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Thursday, 26 April 2018

Effect of oral ginger on prevention of nausea and vomiting after laparoscopic cholecystectomy: a double-blind, randomized, placebo-controlled trial.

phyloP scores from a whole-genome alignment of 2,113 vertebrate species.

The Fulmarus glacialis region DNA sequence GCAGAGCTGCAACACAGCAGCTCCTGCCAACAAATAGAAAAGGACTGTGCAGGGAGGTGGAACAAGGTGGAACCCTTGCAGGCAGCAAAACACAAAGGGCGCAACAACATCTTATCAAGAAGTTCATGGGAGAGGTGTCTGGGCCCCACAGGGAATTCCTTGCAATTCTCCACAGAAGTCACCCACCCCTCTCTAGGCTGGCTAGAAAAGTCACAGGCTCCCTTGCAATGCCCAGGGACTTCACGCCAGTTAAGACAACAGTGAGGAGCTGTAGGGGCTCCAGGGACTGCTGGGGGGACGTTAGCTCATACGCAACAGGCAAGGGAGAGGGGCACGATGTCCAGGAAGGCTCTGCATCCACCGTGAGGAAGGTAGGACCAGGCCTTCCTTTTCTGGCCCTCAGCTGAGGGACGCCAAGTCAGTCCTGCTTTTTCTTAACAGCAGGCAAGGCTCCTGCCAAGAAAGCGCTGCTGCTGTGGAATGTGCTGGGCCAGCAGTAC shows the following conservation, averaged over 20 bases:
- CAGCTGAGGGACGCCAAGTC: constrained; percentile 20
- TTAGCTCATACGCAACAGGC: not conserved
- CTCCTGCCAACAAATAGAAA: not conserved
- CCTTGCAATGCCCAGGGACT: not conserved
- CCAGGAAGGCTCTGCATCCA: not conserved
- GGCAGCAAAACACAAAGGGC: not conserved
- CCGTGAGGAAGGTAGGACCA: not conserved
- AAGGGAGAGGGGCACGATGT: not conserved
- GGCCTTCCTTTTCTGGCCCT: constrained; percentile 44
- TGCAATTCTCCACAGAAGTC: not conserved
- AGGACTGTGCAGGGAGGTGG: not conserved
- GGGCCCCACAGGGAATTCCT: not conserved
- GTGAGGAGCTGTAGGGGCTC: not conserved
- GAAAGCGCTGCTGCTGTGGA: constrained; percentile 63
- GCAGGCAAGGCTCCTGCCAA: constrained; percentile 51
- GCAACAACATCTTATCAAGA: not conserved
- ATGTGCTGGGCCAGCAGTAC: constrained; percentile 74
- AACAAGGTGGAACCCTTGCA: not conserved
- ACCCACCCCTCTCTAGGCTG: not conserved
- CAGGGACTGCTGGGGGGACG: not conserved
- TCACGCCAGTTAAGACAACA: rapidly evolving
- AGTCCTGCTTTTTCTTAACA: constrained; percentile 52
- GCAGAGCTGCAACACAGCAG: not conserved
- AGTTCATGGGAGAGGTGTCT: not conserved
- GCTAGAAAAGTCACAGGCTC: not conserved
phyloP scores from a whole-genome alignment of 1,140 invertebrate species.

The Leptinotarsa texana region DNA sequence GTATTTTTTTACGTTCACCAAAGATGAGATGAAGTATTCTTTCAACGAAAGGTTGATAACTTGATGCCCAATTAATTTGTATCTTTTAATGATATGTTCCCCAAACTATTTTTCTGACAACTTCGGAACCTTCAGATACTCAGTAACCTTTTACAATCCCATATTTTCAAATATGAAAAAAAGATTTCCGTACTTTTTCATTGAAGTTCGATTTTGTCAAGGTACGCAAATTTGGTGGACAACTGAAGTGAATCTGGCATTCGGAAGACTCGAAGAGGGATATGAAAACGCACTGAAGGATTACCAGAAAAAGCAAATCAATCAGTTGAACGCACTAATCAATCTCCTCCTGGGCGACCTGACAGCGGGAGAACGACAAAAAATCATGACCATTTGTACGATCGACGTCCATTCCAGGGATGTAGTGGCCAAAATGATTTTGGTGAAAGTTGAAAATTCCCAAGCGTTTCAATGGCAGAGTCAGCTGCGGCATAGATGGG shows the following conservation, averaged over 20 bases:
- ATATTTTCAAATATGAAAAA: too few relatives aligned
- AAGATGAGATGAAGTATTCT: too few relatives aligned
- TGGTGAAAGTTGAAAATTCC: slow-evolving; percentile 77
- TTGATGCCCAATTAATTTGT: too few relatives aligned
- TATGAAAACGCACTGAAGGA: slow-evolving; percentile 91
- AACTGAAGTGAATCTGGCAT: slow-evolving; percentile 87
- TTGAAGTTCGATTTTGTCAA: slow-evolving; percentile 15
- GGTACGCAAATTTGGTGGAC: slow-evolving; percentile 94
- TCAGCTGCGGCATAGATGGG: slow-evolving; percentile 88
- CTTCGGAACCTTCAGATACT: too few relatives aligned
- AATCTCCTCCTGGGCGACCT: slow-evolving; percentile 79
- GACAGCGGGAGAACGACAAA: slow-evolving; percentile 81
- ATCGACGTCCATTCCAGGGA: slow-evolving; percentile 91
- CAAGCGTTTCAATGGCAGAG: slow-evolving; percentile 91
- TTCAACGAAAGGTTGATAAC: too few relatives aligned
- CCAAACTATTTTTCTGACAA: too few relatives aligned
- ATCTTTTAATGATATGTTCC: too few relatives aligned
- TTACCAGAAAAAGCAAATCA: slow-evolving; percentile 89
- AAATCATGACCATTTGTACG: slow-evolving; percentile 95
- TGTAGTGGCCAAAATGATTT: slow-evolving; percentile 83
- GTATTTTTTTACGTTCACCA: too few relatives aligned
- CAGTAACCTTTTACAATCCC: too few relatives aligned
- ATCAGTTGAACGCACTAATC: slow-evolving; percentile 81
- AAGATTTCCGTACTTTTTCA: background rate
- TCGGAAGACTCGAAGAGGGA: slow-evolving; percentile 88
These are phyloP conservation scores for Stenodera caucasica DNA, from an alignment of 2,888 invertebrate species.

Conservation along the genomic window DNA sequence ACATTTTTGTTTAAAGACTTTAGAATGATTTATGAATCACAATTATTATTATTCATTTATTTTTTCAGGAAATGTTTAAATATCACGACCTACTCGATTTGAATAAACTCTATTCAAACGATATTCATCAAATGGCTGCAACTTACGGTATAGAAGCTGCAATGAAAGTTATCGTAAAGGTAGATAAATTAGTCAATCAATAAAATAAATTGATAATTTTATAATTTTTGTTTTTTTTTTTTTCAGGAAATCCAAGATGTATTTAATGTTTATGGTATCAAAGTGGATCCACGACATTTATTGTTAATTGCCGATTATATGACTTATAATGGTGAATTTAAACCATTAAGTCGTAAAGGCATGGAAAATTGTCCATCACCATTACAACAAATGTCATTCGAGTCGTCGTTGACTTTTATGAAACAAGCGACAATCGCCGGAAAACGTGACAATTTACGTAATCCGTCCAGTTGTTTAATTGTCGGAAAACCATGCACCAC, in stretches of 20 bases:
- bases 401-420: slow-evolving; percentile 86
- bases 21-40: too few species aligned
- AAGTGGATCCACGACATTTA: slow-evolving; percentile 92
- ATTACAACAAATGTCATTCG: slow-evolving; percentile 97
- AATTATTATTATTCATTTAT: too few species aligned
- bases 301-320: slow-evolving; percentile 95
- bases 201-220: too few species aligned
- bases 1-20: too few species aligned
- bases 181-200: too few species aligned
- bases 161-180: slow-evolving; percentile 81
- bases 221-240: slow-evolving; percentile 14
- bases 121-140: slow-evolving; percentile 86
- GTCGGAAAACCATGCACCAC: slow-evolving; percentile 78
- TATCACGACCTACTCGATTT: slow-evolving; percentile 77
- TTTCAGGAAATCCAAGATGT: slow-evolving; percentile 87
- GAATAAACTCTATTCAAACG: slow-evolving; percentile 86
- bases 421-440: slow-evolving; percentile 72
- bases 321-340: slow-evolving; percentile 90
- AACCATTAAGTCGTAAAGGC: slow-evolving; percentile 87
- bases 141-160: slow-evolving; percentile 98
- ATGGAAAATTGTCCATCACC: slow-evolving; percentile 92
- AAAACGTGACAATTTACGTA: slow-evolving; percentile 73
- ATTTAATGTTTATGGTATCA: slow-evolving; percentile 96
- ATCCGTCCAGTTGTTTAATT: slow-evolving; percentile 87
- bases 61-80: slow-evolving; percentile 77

Electron Physician. 2018 Feb 25;10(2):6354-6362. doi: 10.19082/6354. eCollection 2018 Feb. Bameshki A1, Namaiee MH2, Jangjoo A3, Dadgarmoghaddam M4, Ghalibaf MHE5, Ghorbanzadeh A6, Sheybani S7. Author information 1 M.D., Anesthesiologist, Associate Professor, Department of Anesthesiology, Faculty of Medicine, Mashhad University Of Medical Sciences, Mashhad, Iran. 2 M.D., Resident of Anesthesiology, Department of Anesthesiology, Mashhad University of Medical Sciences, Mashhad, Iran. 3 M.D., Surgeon, Associate Professor, Department of Surgery, Faculty of Medicine, Mashhad University of Medical Sciences, Mashhad, Iran. 4 M.D., Community Medicine Specialist, Assistant Professor, Department of Community Medicine, Faculty of Medicine, Mashhad University of Medical Sciences, Mashhad, Iran. 5 B.Sc., Anesthetist Nurse, Department of Anesthesiology, Mashhad University of Medical Sciences, Mashhad, Iran. 6 Medical Student, Mashhad University of Medical Sciences, Mashhad, Iran. 7 M.D., Cardiac Anesthesiologist, Assistant Professor, Department of Anesthesiology, Faculty of Medicine, Mashhad University of Medical Sciences, Mashhad, Iran. Abstract Background: Postoperative nausea and vomiting (PONV) are among the most frequent complications following laparoscopic cholecystectomy. Recently, some studies have shown ginger, as an herbal medicine, to be effective and safe in PONV prevention; however, there is no evidence of its efficacy in the Iranian population. Objective: The aim of this study was to determine the effect of oral ginger on PONV prevention after laparoscopic cholecystectomy. Methods: This double-blind, randomized, placebo-controlled clinical trial was performed on women who were undergoing laparoscopic cholecystectomy in Imam Raza Hospital, Mashhad, Iran between April and November, 2016. Patients were divided randomly into two groups of G) intervention group (n=75, received 2 capsules containing 250 mg ginger) and P) placebo group (n=75, received 2 placebo capsules) one hour before surgery. Nausea severity and vomiting frequency were evaluated at 2, 4, 6, and 12 hours after the operation. Data analysis was done by SPSS version 16.0 software with Chi-square test, Independent-sample-t-test, repeated measure ANOVA and Mann-Whitney U test. Results: The two groups were homogenous in terms of age, gender and surgery duration. The severity of nausea was lower in the ginger group at the 2, 4, 6, and 12 hours after the operation; however, these differences were statically significant only at 2 (p=0.034) and 12 hours (p=0.043). Although the incidence of vomiting was higher in the placebo group in the 2nd and 12th hours after surgery, the number of vomiting episodes in 2, 4, 6 and 12 hours after surgery was statistically similar in the two groups (p>0.05). The nausea severity was significantly changed during 12 hours of study in both groups (p=0.001), however the nausea severity was always lower in the ginger group (p=0.078). Conclusion: This study demonstrated that 500mg oral ginger one hour before surgery in women who were undergoing laparoscopic cholecystectomy is effective in decreasing severity of PONV. Trial registration: The trial was registered at the Iranian Registry of Clinical Trials (http://www.irct.ir) with the Irct ID: IRCT2016122222218N2. Funding: The study was financially supported by Deputy of Research of Mashhad University of Medical Sciences. KEYWORDS: Cholecystectomy; Ginger; Laparoscopic; Nausea; Postoperative Nausea and Vomiting; Vomiting PMID: 29629059 PMCID: PMC5878030 DOI: 10.19082/6354 Free PMC Article https://www.ncbi.nlm.nih.gov/pmc/articles/PMC5878030/

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